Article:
There’s general agreement on the usefulness of hydrogen in industry, in combination with nitrogen for the production of fertilizers and in blast furnaces to produce steel; but the debate gets bogged down when it comes to mobility.
There are two applications here: hydrogen can be transformed into electricity by a fuel cell and so power an electric motor, or it can be used as fuel in a combustion engine. Each option has advantages and disadvantages.
A fuel cell emits only water vapor - so no CO2 or NOx (nitrogen oxide). Its efficiency (the ratio between energy restored and energy supplied) peaks at 45 to 60%, which is much more than the 25 to 30% of a gasoline engine
The combustion engine is viewed as the culprit for pollution, whereas in fact it is the fuel used that creates this pollution. Today such engines burn gasoline or diesel, and this emits CO2 and NOx: But they could very well burn hydrogen, with zero CO2. Then, there would just be NOx to deal with - using a catalytic converter. Since the power capacity of hydrogen is three times that of gasoline, an internal combustion engine optimized for hydrogen would be 45 to 50 percent efficient at its optimum RPM, almost double what can be achieved with gasoline.
While consensus is emerging on the need to replace gasoline and diesel engines, opinions differ on whether to use batteries or hydrogen. For some, the battery and its “almost 100%” efficiency is much more suitable than the fuel cell, which is half as efficient. We might therefore imagine using light battery-powered vehicles for short journeys, and heavy hydrogen-powered vehicles for long distances, where large batteries would be too polluting to build and too heavy to transport. This could bring advantages in terms of range and refuelling speed, and it would also apply to the maritime and aviation sectors.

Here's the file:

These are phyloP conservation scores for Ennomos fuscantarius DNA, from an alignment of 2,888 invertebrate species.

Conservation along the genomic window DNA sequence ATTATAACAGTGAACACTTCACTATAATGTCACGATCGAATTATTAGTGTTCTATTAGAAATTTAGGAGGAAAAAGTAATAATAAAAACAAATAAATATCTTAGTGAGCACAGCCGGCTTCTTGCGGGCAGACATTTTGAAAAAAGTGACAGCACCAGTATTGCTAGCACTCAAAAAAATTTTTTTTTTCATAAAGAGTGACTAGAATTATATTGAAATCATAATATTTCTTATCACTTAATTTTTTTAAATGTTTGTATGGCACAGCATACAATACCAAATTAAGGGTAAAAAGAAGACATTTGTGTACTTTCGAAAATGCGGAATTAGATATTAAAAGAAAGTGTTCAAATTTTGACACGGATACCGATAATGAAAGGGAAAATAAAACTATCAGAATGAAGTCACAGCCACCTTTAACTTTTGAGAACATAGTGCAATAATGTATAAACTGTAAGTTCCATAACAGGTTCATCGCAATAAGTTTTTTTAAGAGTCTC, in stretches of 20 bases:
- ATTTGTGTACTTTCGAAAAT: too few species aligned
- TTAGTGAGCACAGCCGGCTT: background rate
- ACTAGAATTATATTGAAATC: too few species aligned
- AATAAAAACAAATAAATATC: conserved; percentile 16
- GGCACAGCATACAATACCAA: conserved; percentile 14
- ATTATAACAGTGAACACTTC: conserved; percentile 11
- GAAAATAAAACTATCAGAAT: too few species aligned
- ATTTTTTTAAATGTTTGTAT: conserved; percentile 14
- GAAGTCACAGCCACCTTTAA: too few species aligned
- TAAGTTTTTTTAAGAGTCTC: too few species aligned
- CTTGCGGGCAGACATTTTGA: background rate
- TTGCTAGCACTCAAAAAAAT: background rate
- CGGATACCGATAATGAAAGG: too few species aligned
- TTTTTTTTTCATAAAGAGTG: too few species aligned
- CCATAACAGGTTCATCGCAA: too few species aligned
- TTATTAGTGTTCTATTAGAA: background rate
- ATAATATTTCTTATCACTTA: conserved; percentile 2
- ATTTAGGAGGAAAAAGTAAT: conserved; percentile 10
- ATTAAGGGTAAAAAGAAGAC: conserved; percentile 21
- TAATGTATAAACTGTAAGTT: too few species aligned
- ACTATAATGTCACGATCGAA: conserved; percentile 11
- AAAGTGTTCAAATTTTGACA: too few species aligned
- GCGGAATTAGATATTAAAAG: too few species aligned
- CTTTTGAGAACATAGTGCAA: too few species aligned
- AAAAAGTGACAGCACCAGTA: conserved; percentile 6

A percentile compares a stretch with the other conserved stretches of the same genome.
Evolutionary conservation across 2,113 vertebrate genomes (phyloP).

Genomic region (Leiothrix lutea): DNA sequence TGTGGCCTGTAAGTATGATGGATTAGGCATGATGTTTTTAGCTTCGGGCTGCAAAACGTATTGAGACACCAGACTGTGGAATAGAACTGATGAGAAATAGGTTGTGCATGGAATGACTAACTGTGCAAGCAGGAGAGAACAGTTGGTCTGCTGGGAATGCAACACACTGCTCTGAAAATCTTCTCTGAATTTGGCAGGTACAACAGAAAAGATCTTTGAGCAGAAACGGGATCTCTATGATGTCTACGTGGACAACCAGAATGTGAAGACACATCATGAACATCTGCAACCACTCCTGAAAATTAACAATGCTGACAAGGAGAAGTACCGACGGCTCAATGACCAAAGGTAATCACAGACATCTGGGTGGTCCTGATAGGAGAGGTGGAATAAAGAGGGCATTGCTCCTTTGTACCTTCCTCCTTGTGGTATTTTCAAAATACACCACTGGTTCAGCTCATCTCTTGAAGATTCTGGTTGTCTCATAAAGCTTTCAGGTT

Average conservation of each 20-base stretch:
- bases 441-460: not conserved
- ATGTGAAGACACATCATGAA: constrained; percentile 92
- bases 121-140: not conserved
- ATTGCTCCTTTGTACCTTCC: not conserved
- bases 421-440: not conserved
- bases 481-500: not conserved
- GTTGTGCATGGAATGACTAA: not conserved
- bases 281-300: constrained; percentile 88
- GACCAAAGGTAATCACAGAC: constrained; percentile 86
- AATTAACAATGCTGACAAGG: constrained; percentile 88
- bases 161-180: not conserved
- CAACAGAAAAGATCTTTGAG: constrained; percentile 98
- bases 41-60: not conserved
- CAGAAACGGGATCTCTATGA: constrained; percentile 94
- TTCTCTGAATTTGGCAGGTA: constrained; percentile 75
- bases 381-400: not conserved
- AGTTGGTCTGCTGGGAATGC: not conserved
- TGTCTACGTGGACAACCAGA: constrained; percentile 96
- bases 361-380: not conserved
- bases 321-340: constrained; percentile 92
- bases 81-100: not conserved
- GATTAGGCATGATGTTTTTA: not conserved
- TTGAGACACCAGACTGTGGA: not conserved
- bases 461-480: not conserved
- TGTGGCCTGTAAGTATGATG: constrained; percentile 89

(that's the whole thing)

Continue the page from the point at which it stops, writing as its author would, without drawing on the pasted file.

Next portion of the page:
As for the distribution network, the “chicken and egg” dilemma can be solved by building the entire “henhouse” at a stroke, without waiting for subsidies. In Switzerland, private partnerships have brought all involved sectors together, with Hyundai supplying 1,000 trucks, the Migros and Coop supermarkets putting them into service, and the Avia, Agrola and Tamoil service stations supplying them with hydrogen. As this is produced with hydroelectricity, the same price per kilometer as for diesel is guaranteed. A similar kind of system has also been put in place in Paris by Air Liquide, a hydrogen supplier, and the Hype taxi company.
All this proves that, whereas batteries frighten the oil industry, hydrogen would allow it to diversify more easily, by retaining part of its infrastructure and ensuring the survival of millions of jobs - a fundamental advantage.
This is why the World Hydrogen Council was created. Just for once, political, economic and ecological interests are convergent. This is why hydrogen might just be able to work a miracle!
Bertrand Piccard, President of the Solar Impulse Foundation